Muscle wasting illness tragedy of Doncaster boy, aged five
When little Jaden Wardle took a long time to learn to walk, his mum first thought perhaps he was being lazy.
But as he grew older, mum Lindsey noticed her son become tired after walking just a short distance. Climbing stairs was difficult for him.
Worried, she got in touch with her doctor.
After he was referred to a pediatrician, a expert in children's illnesses, at Doncaster Royal Infirmary, he was sent for blood tests.
Finally he was diagnosed earlier this year with Duchenne Muscular Dystrophy. The news came shortly before his fifth birthday.
Muscular dystrophies are a group of inherited genetic conditions that gradually cause the muscles to weaken, leading to an increasing level of disability.
MD is a progressive condition, which means it gets worse over time. It often begins by affecting a particular group of muscles, before affecting the muscles more widely.
Some types of MD eventually affect the heart or the muscles used for breathing, at which point the condition becomes life-threatening.
There is no cure for MD, but treatment can help to manage many of the symptoms.
There are many different types of MD. Duchenne MD like that suffered by Jaden, is one of the most common and severe forms, it usually affects boys in early childhood; men with the condition will usually only live into their 20s or 30s.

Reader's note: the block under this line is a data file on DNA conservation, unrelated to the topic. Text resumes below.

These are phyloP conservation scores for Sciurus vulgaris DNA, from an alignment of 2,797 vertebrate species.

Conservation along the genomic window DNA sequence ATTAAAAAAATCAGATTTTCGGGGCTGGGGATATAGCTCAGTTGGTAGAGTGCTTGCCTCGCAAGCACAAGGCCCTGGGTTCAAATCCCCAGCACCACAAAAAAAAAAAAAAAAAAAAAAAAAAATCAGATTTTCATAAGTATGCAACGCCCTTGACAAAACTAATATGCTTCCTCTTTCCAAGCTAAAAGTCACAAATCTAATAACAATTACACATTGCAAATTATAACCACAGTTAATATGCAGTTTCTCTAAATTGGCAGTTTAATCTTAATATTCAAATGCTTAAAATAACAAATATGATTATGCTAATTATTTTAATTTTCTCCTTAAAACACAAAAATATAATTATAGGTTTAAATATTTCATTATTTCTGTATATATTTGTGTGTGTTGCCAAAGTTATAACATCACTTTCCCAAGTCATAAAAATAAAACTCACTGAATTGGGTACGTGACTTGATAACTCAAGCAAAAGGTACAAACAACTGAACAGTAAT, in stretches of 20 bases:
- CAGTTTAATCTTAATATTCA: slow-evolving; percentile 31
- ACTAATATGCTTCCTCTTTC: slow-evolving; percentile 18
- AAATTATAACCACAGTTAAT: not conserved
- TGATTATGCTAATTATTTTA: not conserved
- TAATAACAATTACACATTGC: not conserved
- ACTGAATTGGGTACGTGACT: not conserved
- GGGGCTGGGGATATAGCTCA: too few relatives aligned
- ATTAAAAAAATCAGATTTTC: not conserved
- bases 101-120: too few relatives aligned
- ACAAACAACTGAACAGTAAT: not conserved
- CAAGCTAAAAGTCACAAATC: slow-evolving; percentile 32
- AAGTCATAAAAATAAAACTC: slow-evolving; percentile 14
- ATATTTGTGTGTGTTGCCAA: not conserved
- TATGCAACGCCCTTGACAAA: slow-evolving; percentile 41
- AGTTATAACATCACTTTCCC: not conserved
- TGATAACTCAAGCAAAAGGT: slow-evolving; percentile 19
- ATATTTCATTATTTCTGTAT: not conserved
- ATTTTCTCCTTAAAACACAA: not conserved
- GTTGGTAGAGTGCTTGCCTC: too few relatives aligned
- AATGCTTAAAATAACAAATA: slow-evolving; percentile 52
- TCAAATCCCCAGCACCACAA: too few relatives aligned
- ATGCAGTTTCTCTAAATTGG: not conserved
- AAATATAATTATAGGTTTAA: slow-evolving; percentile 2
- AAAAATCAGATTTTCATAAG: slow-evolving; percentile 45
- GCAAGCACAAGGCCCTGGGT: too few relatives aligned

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Lindsey, aged 32, said the she was devasted to hear of Jaden's conditions.
She said: "It's killing me. Every day I cry about it, but I have to be strong for hum, but it is hard. I just wish that it was me, not him who had this.
"Jaden doesn't really understand, and that is hard. he just knows his legs really hurt sometimes.
"He never walked until he was two, and he was a slow crawler, so he was different in that respect. But I just thought he was a lazy baby.
"He struggles to walk now. I have to pick him up after five or 10 minutes because he gets so tired. he ca't run, he can't ride a bike, and he can't go on trampolines."
But family and friends have rallied round. Lindsey has been moved the the support she has received from mum and dad Karen and Jim Wardle, of Bentley, and sister Lisa Slack, of Toll Bar.
They have planned a fundraiser for Jaden and for research charities.
Jaden is expected to need items such as a wheelchair between the ages of eight and twelve, a stairlift and modifications of their home on Manor Estate, Toll Bar.
Family and friends have organised a coffee morning fundraiser at Toll Bar Community Hall, near Toll Bar Primary School, on September 28th. It runs from 12noon until 4pm.